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The Westinghouse-3 (W-3 or W3 or W 3) correlation for evaluation of critical heat flux (CHF)

Posted by Syeilendra Pramuditya on September 16, 2009

There are about 500 empirical correlations out there (o yeah the world is HUGE man! :mrgreen:) to predict the critical heat flux (CHF),  one of the most widely used correlations is (was?) the Westinghouse-3 (W-3) correlation. For predicting the CHF condition in a non-uniform heat flux channel, we follow these two steps:

  1. The uniform critical heat flux is computed with the W-3 correlation
  2. The non-uniform critical heat flux distribution is then obtained by employing the so-called “F factor“.

For uniformly heated channels, the critical heat flux is given by:

Where:eq2

The axially non-uniform heat flux is obtained by applying a corrective F factor to the uniform critical heat flux:

eq3

Where:

eq4

 

eq5

 

eq6

The correlation is valid in the ranges:

Source: N.E. Todreas and Mujid S. Kazimi, Nuclear Systems I – Thermal Hydraulic Fundamentals, Hemisphere Publishing Corporation, New York (1990), page 558.

Useful links:

A variation of this W-3 correlation is the so-called W-3L correlation, which employs a correction factor to take into account the effect from grid spacer and/or mixing vane.

7 Responses to “The Westinghouse-3 (W-3 or W3 or W 3) correlation for evaluation of critical heat flux (CHF)”

  1. Nesko said

    Is x_e local steam quality? How can it be negative? Shouldn’t it vary from 0 to 1. Please, explain.

    Syeilendra said..
    Yes it is. x_e is expressed as:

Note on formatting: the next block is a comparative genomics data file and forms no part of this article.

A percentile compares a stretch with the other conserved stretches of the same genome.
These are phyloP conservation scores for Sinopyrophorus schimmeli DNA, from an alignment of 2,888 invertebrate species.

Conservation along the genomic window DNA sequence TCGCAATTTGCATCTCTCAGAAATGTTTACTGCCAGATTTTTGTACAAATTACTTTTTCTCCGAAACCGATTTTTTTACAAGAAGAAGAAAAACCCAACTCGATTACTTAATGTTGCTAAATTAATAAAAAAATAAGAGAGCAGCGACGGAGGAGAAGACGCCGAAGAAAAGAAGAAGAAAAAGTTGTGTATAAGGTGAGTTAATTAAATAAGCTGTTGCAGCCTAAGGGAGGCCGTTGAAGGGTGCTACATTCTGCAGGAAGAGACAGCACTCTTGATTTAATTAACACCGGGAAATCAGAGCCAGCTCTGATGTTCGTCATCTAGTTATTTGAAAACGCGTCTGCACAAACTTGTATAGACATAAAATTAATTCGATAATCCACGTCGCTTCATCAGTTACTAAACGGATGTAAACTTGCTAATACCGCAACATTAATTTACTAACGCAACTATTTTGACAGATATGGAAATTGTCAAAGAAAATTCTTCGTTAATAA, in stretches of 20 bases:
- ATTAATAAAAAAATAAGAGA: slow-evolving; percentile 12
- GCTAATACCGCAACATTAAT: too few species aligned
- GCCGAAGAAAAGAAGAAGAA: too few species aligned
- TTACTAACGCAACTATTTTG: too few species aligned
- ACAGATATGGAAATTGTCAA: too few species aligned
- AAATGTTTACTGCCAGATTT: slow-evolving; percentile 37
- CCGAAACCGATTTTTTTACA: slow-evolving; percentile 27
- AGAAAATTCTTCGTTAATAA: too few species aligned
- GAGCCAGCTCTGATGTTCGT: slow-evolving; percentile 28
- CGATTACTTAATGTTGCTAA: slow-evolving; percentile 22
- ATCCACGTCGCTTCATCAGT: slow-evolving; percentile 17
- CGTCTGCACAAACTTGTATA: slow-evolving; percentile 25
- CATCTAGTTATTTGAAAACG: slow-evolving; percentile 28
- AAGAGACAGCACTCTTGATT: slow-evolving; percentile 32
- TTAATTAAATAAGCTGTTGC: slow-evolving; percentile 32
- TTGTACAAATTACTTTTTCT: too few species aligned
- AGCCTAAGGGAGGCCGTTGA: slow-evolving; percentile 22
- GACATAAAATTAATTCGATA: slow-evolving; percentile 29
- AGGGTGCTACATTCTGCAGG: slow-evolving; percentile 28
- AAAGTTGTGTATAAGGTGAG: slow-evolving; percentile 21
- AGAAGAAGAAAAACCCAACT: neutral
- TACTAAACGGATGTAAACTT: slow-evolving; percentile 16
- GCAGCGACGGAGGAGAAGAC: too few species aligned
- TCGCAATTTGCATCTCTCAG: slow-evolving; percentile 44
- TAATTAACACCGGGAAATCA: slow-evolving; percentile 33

x_e=\frac{h-h_{sat,l}}{h_{sat,g}-h_{sat,l}}

    where
    h = enthalpy of the fluid
    h_sat,l = saturation specific enthalpy of liquid
    h_sat,g = saturation specific enthalpy of vapor

    Negative x_e means that the flow is single phase, and its temperature is below the liquid saturation temperature, it is also called “subcooled” condition.

    Check the book Nuclear Systems I page 142.

    • Nesko said

      Thank you for the answer. I have one more question.

      There is a numerical example in material from MIT. In Figure 3., the steam quality versus fuel lenght is shown and in this figure, the quality is below -0.15. Shouldn’t W-3 correlation be invalid for qualities below -0.15? Can the correlation be valid for below -.15.

      Using the quality expression above, I got enthalphy h= 1485.11 kJ/kg for x_e= -0.15. The temperature at this point is 325 C. With my reasoning, W-3 correlation can only be used above 325 C. Since Westinhouse PWR reactor work below this temperature, my reasoning is probably wrong. Could you, please, check this?

      Syeilendra said..
      Well strictly speaking , yes according to the reference, the correlations is valid only for -0.15<x_e<+0.15. I think the MIT material just wanna show the general trend of the CHF along the heated channel. Generally we are interested in the prediction of CHF only around the local saturation point (which depends on local pressure), that's why the range of validity of CHF empirical correlations is usually not so wide.